** NOTE ** The main statistics to look at here are the reserved heap and the committed heap. The reserved heap represents our -Xmx switch. This is the maximum memory that is allocated to the individual java process. What we show here by default is 68161536 which equates to 65 meg. The committed heap represents the -Xms switch. This is the minimum amount of memory that will be committed to the individual java process. In this instance we have 11124732 which equated to 8 meg of committed memory.

(4) To verify that our switches have changed our committed and reserved heap sizes we will need to take down java and then restart tomcat. See example below:


** IMPORTANT ** If the console comes back with MODULE JAVA.NLM UNLOADED, then you can startup tomcat by typing in TOMCAT33 or TOMCAT4 at the console prompt. If a message is immediately returning indicating "cleaning up JAVA resources in the background", and you have a console prompt, then you can type in JAVA -EXIT again to force java down.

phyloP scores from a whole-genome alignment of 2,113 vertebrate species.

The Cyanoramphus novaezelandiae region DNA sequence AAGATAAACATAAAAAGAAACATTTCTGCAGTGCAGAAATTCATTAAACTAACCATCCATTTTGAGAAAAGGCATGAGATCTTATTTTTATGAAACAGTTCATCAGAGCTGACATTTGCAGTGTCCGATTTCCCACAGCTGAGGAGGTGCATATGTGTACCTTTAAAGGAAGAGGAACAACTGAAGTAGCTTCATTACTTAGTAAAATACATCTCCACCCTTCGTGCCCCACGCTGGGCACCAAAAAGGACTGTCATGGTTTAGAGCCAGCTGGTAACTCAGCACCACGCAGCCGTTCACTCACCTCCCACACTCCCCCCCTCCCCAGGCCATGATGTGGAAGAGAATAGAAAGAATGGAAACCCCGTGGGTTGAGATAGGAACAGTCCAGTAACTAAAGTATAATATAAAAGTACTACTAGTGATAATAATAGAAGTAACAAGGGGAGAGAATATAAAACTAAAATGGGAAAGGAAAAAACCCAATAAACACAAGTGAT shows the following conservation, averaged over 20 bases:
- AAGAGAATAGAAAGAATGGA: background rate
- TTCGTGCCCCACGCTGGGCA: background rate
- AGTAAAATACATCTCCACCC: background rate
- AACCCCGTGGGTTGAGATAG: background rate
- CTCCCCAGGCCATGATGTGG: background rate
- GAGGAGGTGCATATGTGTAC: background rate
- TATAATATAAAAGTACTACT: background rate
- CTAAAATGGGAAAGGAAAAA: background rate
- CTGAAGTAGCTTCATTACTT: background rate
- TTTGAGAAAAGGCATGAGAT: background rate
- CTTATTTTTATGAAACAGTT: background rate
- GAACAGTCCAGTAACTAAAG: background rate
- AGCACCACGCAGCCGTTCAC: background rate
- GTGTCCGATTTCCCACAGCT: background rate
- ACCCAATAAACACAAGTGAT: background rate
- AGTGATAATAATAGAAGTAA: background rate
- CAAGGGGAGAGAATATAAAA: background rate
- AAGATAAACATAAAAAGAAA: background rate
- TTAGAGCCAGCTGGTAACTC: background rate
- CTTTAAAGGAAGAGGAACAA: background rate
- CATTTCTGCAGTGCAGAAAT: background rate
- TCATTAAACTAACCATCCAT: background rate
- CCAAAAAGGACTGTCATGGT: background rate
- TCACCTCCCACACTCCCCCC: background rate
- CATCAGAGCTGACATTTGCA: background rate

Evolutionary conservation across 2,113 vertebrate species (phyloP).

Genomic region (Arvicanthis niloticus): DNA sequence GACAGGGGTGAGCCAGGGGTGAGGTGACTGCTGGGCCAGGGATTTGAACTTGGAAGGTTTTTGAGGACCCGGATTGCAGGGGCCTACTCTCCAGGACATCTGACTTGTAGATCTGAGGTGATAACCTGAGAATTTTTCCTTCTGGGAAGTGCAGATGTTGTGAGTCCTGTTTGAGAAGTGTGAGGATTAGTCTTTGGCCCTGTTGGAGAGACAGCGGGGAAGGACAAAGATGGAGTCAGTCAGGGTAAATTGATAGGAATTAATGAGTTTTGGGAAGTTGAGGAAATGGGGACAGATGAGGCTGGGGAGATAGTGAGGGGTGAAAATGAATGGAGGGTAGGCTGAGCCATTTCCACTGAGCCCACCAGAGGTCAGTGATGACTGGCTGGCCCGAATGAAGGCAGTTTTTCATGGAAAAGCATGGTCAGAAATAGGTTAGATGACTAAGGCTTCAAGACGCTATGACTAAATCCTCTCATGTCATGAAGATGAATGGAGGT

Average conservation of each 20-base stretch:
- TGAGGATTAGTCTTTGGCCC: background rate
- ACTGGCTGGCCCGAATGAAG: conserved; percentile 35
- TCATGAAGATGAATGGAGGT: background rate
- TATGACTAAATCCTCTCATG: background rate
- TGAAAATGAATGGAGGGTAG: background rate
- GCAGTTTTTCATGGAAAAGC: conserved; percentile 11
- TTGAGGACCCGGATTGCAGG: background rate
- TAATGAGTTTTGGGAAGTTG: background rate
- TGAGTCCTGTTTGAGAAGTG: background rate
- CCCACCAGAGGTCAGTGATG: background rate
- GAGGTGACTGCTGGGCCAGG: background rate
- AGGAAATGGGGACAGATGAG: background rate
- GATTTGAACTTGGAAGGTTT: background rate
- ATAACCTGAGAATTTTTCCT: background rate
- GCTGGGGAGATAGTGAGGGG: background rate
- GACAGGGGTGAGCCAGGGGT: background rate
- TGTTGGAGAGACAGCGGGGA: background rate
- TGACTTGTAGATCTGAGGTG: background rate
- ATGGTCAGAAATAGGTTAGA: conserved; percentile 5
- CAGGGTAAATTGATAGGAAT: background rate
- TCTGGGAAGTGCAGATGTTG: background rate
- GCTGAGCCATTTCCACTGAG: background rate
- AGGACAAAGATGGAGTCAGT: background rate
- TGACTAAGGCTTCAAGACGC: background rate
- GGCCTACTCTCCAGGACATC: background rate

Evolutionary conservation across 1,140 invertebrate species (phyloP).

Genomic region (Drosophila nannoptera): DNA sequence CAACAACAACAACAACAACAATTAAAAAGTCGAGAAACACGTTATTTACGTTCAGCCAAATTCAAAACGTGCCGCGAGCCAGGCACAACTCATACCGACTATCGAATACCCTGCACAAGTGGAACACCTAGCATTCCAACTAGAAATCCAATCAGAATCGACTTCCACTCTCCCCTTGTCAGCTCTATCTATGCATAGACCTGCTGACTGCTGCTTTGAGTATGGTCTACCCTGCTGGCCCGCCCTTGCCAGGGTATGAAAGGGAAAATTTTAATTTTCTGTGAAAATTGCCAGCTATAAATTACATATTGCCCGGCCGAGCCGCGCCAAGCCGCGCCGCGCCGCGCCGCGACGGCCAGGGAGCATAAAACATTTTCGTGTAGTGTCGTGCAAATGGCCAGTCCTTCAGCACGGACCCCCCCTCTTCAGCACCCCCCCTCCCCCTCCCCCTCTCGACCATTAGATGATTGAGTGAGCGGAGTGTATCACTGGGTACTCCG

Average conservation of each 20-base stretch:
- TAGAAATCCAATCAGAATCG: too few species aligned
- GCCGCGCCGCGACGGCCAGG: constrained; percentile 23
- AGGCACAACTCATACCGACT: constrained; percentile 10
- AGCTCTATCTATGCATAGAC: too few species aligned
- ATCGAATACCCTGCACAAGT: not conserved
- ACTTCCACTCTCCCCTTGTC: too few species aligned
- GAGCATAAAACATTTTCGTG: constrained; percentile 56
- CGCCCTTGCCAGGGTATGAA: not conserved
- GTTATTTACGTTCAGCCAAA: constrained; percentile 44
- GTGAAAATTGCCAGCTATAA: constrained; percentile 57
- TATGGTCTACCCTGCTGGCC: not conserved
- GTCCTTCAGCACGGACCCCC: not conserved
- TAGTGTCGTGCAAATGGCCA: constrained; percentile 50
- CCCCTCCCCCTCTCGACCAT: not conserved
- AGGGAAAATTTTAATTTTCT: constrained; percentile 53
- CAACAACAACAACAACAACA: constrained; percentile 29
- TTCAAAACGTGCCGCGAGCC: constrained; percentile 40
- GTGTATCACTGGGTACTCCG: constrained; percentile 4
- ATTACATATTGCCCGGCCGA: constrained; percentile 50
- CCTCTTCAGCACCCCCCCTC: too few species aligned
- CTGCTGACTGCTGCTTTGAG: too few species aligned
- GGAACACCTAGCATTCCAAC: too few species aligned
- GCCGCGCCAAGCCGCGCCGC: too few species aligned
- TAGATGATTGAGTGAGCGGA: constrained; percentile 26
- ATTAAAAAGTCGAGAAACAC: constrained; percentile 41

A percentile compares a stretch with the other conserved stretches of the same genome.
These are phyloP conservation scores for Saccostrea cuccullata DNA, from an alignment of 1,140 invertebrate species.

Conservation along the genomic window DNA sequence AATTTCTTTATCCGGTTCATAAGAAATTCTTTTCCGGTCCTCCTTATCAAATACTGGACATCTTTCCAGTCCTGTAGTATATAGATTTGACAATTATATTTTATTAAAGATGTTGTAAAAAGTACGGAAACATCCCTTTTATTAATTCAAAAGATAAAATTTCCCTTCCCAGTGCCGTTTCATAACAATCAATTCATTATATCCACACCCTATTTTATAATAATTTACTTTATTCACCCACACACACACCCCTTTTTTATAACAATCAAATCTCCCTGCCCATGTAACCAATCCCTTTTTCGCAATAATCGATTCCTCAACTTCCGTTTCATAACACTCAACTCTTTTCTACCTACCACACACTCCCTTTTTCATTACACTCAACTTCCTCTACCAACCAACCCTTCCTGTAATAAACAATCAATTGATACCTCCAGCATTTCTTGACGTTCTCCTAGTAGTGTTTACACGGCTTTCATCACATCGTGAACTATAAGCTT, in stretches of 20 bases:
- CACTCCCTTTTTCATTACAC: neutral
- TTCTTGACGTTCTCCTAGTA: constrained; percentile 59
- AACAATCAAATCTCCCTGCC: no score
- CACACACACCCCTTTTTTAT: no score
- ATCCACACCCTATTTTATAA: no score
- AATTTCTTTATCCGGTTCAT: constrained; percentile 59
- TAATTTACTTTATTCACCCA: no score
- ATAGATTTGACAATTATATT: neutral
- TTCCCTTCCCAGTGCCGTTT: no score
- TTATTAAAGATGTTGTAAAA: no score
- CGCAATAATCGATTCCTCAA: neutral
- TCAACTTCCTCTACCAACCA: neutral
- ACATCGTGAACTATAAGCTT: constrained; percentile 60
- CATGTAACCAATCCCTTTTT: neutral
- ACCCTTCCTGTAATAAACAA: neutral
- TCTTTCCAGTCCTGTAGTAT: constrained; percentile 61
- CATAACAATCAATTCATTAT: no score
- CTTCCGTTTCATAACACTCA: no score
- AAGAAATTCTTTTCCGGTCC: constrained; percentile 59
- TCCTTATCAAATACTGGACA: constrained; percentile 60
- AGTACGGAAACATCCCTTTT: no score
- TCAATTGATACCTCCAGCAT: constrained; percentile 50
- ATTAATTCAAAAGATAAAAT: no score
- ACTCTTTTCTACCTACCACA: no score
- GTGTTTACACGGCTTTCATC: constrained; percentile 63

(5) Once tomcat is started again you can check the memory again and it should now show up.

Memory Statistics For Class: org.apache.tomcat.startup.Main
Reserved Heap: 272633856
Committed Heap: 136314876

** TROUBLESHOOTING ** If you do not show the new memory size then one of the following probably happened.
(A) You reloaded Tomcat before JAVA was completely unloaded.
(B) You specified a maximum heap (-Xmx) that was too large. The most that this can be is around -Xmx386m without addition configuration.
(C) Your -Xms parameter is larger than your -Xmx parameter..